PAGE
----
The ideal solution
Ideally, each person living or working in a high-rise building should have access to a descender that he can effectively use when no other means of egress is available. Such a descender should be simple enough so that it can be used by an inexperienced person, even a child. Since escaping through the stairway is the first choice, it should be possible to take the descender along when going to a refuge area or leaving the building. If it turns out that the stairs are free, the descender will not be used. However, if there is a blockage, the person can look for the nearest egress point and use it for his escape.
In addition to descending at a safe rate of speed, the user should be able to adjust this speed to specific circumstances. For example, he would want to slow down if he approaches a protruding balcony or other structural obstacle. In the case of building setbacks, he should be able to stop, walk over to the edge of the next level and continue his descent. Finally, since one would not expect that heavy people descend at the same speed as light ones, there should be a simple adjustment to account for this difference.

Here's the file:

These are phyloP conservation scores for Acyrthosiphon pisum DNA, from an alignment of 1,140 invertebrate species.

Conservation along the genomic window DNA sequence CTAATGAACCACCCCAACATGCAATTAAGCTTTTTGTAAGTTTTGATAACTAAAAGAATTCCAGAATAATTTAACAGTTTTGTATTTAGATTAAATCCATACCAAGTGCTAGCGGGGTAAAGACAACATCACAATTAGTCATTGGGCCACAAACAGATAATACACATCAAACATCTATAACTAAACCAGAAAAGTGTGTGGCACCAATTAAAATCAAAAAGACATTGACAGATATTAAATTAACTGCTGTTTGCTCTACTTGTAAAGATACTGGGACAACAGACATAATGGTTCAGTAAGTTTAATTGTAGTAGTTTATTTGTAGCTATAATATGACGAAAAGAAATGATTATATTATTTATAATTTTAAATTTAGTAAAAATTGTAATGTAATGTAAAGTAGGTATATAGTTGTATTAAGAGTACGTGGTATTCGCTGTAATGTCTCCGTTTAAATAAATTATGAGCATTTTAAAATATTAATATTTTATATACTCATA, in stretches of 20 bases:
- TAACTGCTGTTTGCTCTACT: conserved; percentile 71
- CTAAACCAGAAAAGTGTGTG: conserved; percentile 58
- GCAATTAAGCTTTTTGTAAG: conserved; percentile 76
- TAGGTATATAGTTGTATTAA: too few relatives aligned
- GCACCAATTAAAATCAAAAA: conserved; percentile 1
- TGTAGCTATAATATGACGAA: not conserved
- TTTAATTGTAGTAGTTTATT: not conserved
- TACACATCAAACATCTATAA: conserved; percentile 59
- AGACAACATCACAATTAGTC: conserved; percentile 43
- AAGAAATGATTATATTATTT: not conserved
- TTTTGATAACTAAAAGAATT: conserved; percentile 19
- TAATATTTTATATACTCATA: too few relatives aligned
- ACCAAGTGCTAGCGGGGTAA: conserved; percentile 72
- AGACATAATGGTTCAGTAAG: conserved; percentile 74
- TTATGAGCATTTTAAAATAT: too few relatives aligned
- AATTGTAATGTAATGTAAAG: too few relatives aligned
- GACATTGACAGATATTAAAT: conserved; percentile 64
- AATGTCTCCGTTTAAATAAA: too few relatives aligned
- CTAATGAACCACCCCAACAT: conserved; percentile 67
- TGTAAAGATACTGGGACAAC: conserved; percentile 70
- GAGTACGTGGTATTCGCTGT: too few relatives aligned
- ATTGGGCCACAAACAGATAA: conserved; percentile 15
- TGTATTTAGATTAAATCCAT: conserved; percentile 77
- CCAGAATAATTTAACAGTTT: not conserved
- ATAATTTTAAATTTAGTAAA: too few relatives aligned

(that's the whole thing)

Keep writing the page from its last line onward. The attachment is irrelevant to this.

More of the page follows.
Can all of this be done? A team of experienced engineers and managers formerly associated with the consulting firm Arthur D. Little, Inc. undertook this challenge after 9/11. They came up with a unique solution that passed all the requirements and tests set for it. A patent application for the product was filed under the name EasyDown(TM).
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